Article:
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Flying Fish Riesling 2008

Riesling from Washington
    12% ABV
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    12% ABV

    Winemaker Notes

    The 2008 vintage was cooler than normal, resulting in longer hang time, higher acidity, and spicy aromas. Floral, apricot, peach and nectarine aromas are followed by balanced layers of ripe fruit, crisp minerality and a lingering finish. Made with 100% Riesling.

    Pair with spicy chicken dishes, grilled seafood and sausages and all types of Asian cuisine.

    Critical Acclaim

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    Flying Fish

    Flying Fish

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    Flying Fish, , Washington
    Flying Fish
    Flying Fish Merlot is crafted with a desired style in mind. For the inaugural vintage small parcels of fruit were selected from several vineyards throughout the Columbia Valley. By blending fruit from different vineyards, the winemaking team at Big Fluke created a well-balanced, fruit expressive wine, with a nuance of oak that demonstrates the outstanding quality of Merlot available from the Columbia Valley. Each vineyard in the final blend contributes important aspects to the finished wine.

    The image on the front of the bottle is a replication of Northwest artist, Blaine Billman's painting. The team at Big Fluke loved the image the first time they saw it and felt it was perfect for this wine for two reasons. First, it is a very good representation of traditional Northwest art tying back the wine to its Washington heritage. And second, it is a Sockeye Salmon. These salmon migrate up the Columbia River to spawn, traveling past several of the vineyards used to create Flying Fish. The name Flying Fish was chosen based on the graphics Blaine has so elegantly created.

    Napa Valley

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    One of the world's most highly regarded regions for wine production and tourism, the Napa Valley is the AVA that brought worldwide recognition to California winemaking. The area was settled by a few choice wine families in the 1960's who bet that the wines of the area would grow and flourish. They were right. The Napa wine industry really took off in the 1980's, when vineyard lands were scooped up and vines were planted throughout the county. A number of wineries emerged, from large conglomerates to small boutiques to cult classics. Cabernet Sauvignon is definitely the grape of choice here, with many winemakers also focusing on Bordeaux blends. Whites are usually Chardonnay and Sauvignon Blanc.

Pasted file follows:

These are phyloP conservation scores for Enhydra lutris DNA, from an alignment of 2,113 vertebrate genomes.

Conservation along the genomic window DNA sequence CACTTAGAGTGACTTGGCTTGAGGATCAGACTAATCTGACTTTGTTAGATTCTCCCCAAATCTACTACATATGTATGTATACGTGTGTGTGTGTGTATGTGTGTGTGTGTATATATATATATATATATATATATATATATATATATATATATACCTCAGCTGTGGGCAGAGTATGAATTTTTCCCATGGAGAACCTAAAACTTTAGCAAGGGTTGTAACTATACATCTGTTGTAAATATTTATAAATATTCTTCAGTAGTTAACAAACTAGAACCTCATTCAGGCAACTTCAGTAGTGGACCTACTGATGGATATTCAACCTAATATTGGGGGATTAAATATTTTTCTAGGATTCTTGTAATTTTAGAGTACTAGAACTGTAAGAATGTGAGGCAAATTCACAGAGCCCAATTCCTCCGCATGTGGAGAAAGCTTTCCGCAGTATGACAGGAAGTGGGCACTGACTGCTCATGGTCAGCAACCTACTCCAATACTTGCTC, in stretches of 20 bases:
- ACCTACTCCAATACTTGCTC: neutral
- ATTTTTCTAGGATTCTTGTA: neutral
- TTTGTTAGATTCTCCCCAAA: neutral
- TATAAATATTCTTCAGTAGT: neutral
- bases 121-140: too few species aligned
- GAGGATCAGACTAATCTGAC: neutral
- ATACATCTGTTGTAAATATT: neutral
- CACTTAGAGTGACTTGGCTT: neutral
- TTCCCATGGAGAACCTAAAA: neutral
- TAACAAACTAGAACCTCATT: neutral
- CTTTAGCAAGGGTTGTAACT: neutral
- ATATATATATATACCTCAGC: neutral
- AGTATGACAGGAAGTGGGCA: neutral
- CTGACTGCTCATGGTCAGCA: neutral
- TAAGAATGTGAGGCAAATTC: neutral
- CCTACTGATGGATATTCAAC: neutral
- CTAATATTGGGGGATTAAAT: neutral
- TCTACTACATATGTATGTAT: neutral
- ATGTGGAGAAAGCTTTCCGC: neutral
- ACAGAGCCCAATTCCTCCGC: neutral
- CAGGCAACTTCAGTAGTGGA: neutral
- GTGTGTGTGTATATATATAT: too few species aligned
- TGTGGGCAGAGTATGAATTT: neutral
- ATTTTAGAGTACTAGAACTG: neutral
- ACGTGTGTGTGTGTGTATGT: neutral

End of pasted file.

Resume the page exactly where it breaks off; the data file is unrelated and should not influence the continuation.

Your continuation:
Within the Napa Valley lie many smaller sub-AVAs that lend even more character specifics to the wines. Furthest south is Carneros, followed by Yountville, Oakville & Rutherford. Above those two are St.-Helena and the valley's newest AVA, Calistoga. These areas are situated on the valley floor and are known for creating rich, smooth Cabernet Sauvignon, Merlot and Chardonnay. There are a few mountain regions as well, nestled on the slopes overlooking the valley AVAs. Those include Howell Mountain, Stags Leap District, and Mt. Veeder. Wines from the mountain regions are often more structured and firm, benefiting from more time in the bottle to evolve and soften.

    Other Red Blends

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    With hundreds of red grape varieties to choose from, winemakers have the freedom to create a virtually endless assortment of blended wines. In many European regions, strict laws are in place determining the set of varieties that may be used, but in the New World experimentation is permitted and encouraged. Blending can be utilized to create complex wines with many different layers of flavors and aromas, or to create more balanced wines. For example, a variety that is soft and full-bodied may be combined with one that is lighter with naturally high acidity. Sometimes small amounts of a particular variety are added to boost color or aromatics. Blending can take place before or after fermentation, with the latter, more popular option giving more control to the winemaker over the final qualities of the wine.

    YNG159424_2008 Item# 119192

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